Germany’s Hamburg privacy watchdog warned its government on Monday that the use of Zoom’s on-demand videoconferencing violates the EU’s privacy laws.
Privacy advocates considered that the use of the U.S.-based service will lead to the transmission of EU data to the company’s hometown.
“The transmission of data is said to reach the U.S., which violates the EU’s General Data Protection Regulation (GDPR),” said Ulrich Kühn, Hamburg commissioner for Data Protection and Freedom of Information (Hmb BfDI), in a statement.
The warning statement was firmly aimed at Hamburg’s state government, the Senate Chancellery of the Free and Hanseatic City of Hamburg (FHH).
The watchdog spokesperson explained that the use of the U.S. service violated GDPR considering the July 2020 “Schrems II,” that prevent businesses from carrying out basic data transfers to non-EU countries, and canceled EU-U.S. Privacy Shield arrangement for transatlantic data transfers.
This notice follows a similar initiative that was declared earlier in April by the German Foreign Ministry to restrict the use of the video conferencing service Zoom due to security concerns.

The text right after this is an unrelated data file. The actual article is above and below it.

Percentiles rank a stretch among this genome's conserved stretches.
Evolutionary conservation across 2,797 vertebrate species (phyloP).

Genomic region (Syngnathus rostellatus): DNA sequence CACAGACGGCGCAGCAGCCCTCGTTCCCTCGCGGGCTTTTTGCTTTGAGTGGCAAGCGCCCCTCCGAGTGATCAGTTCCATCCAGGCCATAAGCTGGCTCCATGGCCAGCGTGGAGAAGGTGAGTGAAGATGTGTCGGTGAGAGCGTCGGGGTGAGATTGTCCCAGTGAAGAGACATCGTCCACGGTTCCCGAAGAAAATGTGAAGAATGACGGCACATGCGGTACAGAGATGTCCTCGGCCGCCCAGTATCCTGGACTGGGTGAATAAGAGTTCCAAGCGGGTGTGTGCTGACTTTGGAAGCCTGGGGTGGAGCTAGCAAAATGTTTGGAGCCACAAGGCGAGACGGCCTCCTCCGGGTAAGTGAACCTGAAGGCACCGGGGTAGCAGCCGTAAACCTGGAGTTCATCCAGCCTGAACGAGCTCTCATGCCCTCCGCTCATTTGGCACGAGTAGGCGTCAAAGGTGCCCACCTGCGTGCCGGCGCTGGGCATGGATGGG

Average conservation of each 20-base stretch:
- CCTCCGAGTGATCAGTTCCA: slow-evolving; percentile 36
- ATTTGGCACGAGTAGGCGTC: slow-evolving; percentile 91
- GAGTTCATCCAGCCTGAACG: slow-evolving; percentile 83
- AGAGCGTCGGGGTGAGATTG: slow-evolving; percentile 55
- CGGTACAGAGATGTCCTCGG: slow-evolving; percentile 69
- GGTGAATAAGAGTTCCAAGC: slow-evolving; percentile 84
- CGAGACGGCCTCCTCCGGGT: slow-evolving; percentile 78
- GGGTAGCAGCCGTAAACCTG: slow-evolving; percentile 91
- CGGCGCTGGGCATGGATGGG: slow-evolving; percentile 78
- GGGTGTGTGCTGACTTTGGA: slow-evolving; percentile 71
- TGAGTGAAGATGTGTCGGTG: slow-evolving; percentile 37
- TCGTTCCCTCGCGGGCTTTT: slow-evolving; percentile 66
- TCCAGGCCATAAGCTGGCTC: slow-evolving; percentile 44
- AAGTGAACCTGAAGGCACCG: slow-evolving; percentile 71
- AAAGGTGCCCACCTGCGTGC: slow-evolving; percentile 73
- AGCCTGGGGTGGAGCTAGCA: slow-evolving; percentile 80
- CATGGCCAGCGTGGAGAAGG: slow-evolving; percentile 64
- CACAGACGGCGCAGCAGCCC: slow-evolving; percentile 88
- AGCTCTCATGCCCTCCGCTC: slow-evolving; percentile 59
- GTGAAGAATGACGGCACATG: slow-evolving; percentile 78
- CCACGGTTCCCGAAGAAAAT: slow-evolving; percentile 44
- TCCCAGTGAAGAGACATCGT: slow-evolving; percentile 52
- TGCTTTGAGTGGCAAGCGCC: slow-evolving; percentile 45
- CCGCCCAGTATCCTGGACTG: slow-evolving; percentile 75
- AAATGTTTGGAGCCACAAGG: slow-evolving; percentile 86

Meanwhile, the company’s spokesperson said its video-meeting service for the city of Hamburg and other German organizations complied with EU privacy laws.
Additionally, Zoom published an explanatory report about data transfers from Europe to the U.S.
According to the published document, Zoom will sign Standard Contractual Clauses (SCCs) with EU customers. Moreover, the company promises to take “additional safeguards” to protect data to an equivalent level as Europe’s data protection laws.
Similarly, Microsoft – which provides Teams, a service similar to Zoom — announced earlier in May a plan to allow EU organizations to store data in its European data centers by the end of 2022.